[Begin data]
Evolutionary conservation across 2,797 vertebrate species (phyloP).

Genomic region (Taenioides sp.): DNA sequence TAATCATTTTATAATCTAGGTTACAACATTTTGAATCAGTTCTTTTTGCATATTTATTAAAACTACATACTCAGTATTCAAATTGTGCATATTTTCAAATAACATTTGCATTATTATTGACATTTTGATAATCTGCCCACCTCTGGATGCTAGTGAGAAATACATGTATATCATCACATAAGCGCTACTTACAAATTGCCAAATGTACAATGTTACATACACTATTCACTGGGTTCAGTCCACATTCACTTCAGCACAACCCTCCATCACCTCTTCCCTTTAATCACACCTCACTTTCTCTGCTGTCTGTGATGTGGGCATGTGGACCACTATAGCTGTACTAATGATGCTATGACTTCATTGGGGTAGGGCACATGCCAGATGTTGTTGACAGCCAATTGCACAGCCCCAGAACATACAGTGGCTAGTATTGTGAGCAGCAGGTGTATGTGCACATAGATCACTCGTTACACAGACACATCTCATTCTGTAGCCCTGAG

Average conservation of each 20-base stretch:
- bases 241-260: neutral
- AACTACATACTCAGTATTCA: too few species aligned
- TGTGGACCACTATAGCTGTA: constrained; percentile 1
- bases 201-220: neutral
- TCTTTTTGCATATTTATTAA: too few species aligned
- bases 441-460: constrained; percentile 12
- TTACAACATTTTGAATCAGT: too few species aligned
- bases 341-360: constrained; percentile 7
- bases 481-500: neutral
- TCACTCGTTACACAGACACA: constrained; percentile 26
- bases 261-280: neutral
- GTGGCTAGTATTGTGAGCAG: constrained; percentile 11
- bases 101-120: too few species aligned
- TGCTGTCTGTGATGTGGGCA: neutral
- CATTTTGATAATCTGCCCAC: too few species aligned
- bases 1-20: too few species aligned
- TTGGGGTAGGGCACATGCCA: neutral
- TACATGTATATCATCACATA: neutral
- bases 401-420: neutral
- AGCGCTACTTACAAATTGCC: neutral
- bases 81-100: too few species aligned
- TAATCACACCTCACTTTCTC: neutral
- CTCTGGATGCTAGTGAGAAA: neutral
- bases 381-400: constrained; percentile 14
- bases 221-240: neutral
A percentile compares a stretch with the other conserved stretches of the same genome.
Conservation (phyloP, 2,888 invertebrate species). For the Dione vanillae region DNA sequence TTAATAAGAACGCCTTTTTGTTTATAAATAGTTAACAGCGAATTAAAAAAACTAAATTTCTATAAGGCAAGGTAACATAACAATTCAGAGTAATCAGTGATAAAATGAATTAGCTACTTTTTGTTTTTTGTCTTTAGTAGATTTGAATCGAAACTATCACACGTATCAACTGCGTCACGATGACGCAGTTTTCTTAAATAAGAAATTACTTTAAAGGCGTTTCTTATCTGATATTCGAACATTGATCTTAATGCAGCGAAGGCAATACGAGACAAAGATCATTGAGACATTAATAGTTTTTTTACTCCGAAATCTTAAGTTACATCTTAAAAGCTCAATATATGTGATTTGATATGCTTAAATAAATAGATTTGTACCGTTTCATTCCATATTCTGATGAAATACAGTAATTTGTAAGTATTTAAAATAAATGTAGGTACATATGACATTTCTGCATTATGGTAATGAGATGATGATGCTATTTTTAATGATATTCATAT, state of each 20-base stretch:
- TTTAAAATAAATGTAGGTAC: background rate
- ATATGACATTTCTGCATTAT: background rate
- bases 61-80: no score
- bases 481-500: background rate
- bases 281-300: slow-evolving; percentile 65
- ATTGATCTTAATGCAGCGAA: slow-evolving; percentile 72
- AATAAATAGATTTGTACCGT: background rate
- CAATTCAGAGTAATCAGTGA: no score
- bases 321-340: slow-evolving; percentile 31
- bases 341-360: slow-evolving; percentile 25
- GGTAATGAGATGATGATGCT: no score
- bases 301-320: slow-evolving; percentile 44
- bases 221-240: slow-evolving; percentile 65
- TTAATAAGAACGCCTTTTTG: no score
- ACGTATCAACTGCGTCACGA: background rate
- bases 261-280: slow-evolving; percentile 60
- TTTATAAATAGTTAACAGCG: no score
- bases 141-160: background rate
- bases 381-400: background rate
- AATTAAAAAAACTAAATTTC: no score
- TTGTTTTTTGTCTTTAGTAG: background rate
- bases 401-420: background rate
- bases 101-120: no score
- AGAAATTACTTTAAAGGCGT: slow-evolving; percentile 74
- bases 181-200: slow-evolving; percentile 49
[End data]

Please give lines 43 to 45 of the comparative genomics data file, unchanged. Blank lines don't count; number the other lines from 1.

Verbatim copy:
- bases 221-240: slow-evolving; percentile 65
- TTAATAAGAACGCCTTTTTG: no score
- ACGTATCAACTGCGTCACGA: background rate